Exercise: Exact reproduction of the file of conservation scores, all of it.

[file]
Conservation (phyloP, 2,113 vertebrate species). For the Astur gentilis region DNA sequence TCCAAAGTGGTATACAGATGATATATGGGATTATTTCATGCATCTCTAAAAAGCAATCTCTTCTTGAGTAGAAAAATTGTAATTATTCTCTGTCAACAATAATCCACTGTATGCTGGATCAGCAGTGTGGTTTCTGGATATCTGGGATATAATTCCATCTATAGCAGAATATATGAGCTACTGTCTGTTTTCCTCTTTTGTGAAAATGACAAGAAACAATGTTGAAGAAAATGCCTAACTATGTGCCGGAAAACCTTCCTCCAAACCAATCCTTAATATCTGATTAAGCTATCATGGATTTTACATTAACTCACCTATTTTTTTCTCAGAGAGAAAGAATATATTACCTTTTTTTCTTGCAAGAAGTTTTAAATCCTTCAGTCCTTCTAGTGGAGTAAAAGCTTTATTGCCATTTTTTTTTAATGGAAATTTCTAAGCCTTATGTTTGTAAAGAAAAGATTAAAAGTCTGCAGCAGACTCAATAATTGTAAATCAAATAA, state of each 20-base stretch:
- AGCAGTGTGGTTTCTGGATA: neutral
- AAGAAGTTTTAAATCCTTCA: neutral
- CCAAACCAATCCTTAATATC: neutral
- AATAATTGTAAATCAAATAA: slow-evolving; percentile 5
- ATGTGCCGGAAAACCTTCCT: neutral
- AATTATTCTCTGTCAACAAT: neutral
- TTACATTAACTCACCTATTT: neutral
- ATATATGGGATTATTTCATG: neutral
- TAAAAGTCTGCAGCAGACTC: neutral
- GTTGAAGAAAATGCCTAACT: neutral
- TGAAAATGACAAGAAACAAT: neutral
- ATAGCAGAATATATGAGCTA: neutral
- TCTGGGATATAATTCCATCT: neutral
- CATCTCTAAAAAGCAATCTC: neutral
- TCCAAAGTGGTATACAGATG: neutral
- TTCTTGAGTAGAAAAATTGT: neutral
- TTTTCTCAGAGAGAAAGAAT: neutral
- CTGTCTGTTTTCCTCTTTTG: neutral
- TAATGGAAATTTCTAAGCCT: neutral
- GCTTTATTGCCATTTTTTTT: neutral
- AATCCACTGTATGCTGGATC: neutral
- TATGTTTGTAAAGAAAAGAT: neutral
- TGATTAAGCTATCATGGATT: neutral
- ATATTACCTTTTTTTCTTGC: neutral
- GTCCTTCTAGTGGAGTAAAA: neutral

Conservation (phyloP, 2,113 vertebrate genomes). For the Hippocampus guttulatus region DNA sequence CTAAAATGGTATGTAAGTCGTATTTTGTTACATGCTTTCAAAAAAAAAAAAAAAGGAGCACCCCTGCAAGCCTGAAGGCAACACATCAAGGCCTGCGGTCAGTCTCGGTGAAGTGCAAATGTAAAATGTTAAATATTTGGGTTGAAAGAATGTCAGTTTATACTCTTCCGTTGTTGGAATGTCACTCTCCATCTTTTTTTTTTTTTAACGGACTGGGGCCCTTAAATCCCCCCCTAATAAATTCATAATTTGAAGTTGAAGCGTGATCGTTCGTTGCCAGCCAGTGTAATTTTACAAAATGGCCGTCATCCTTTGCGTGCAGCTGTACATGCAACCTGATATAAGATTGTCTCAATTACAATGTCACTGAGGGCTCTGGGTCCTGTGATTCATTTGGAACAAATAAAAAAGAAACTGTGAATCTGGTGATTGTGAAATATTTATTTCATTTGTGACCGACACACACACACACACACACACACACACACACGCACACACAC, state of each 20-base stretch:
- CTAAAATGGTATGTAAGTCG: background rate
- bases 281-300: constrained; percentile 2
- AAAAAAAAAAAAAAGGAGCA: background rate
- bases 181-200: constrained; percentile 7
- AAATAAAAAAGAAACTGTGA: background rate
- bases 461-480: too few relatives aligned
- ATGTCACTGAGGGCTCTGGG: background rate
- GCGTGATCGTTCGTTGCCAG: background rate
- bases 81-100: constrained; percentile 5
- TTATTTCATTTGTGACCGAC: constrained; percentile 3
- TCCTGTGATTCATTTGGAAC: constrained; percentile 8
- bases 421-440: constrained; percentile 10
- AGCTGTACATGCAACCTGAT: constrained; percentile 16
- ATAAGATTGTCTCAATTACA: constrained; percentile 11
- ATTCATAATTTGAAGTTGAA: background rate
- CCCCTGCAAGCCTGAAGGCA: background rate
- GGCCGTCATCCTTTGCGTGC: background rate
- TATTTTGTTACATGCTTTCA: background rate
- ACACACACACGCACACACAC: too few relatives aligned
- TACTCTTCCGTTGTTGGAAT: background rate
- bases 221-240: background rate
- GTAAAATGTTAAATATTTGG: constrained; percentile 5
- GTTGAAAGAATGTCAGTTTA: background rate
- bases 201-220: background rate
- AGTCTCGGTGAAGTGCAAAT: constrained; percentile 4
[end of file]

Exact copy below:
Conservation (phyloP, 2,113 vertebrate species). For the Astur gentilis region DNA sequence TCCAAAGTGGTATACAGATGATATATGGGATTATTTCATGCATCTCTAAAAAGCAATCTCTTCTTGAGTAGAAAAATTGTAATTATTCTCTGTCAACAATAATCCACTGTATGCTGGATCAGCAGTGTGGTTTCTGGATATCTGGGATATAATTCCATCTATAGCAGAATATATGAGCTACTGTCTGTTTTCCTCTTTTGTGAAAATGACAAGAAACAATGTTGAAGAAAATGCCTAACTATGTGCCGGAAAACCTTCCTCCAAACCAATCCTTAATATCTGATTAAGCTATCATGGATTTTACATTAACTCACCTATTTTTTTCTCAGAGAGAAAGAATATATTACCTTTTTTTCTTGCAAGAAGTTTTAAATCCTTCAGTCCTTCTAGTGGAGTAAAAGCTTTATTGCCATTTTTTTTTAATGGAAATTTCTAAGCCTTATGTTTGTAAAGAAAAGATTAAAAGTCTGCAGCAGACTCAATAATTGTAAATCAAATAA, state of each 20-base stretch:
- AGCAGTGTGGTTTCTGGATA: neutral
- AAGAAGTTTTAAATCCTTCA: neutral
- CCAAACCAATCCTTAATATC: neutral
- AATAATTGTAAATCAAATAA: slow-evolving; percentile 5
- ATGTGCCGGAAAACCTTCCT: neutral
- AATTATTCTCTGTCAACAAT: neutral
- TTACATTAACTCACCTATTT: neutral
- ATATATGGGATTATTTCATG: neutral
- TAAAAGTCTGCAGCAGACTC: neutral
- GTTGAAGAAAATGCCTAACT: neutral
- TGAAAATGACAAGAAACAAT: neutral
- ATAGCAGAATATATGAGCTA: neutral
- TCTGGGATATAATTCCATCT: neutral
- CATCTCTAAAAAGCAATCTC: neutral
- TCCAAAGTGGTATACAGATG: neutral
- TTCTTGAGTAGAAAAATTGT: neutral
- TTTTCTCAGAGAGAAAGAAT: neutral
- CTGTCTGTTTTCCTCTTTTG: neutral
- TAATGGAAATTTCTAAGCCT: neutral
- GCTTTATTGCCATTTTTTTT: neutral
- AATCCACTGTATGCTGGATC: neutral
- TATGTTTGTAAAGAAAAGAT: neutral
- TGATTAAGCTATCATGGATT: neutral
- ATATTACCTTTTTTTCTTGC: neutral
- GTCCTTCTAGTGGAGTAAAA: neutral

Conservation (phyloP, 2,113 vertebrate genomes). For the Hippocampus guttulatus region DNA sequence CTAAAATGGTATGTAAGTCGTATTTTGTTACATGCTTTCAAAAAAAAAAAAAAAGGAGCACCCCTGCAAGCCTGAAGGCAACACATCAAGGCCTGCGGTCAGTCTCGGTGAAGTGCAAATGTAAAATGTTAAATATTTGGGTTGAAAGAATGTCAGTTTATACTCTTCCGTTGTTGGAATGTCACTCTCCATCTTTTTTTTTTTTTAACGGACTGGGGCCCTTAAATCCCCCCCTAATAAATTCATAATTTGAAGTTGAAGCGTGATCGTTCGTTGCCAGCCAGTGTAATTTTACAAAATGGCCGTCATCCTTTGCGTGCAGCTGTACATGCAACCTGATATAAGATTGTCTCAATTACAATGTCACTGAGGGCTCTGGGTCCTGTGATTCATTTGGAACAAATAAAAAAGAAACTGTGAATCTGGTGATTGTGAAATATTTATTTCATTTGTGACCGACACACACACACACACACACACACACACACACGCACACACAC, state of each 20-base stretch:
- CTAAAATGGTATGTAAGTCG: background rate
- bases 281-300: constrained; percentile 2
- AAAAAAAAAAAAAAGGAGCA: background rate
- bases 181-200: constrained; percentile 7
- AAATAAAAAAGAAACTGTGA: background rate
- bases 461-480: too few relatives aligned
- ATGTCACTGAGGGCTCTGGG: background rate
- GCGTGATCGTTCGTTGCCAG: background rate
- bases 81-100: constrained; percentile 5
- TTATTTCATTTGTGACCGAC: constrained; percentile 3
- TCCTGTGATTCATTTGGAAC: constrained; percentile 8
- bases 421-440: constrained; percentile 10
- AGCTGTACATGCAACCTGAT: constrained; percentile 16
- ATAAGATTGTCTCAATTACA: constrained; percentile 11
- ATTCATAATTTGAAGTTGAA: background rate
- CCCCTGCAAGCCTGAAGGCA: background rate
- GGCCGTCATCCTTTGCGTGC: background rate
- TATTTTGTTACATGCTTTCA: background rate
- ACACACACACGCACACACAC: too few relatives aligned
- TACTCTTCCGTTGTTGGAAT: background rate
- bases 221-240: background rate
- GTAAAATGTTAAATATTTGG: constrained; percentile 5
- GTTGAAAGAATGTCAGTTTA: background rate
- bases 201-220: background rate
- AGTCTCGGTGAAGTGCAAAT: constrained; percentile 4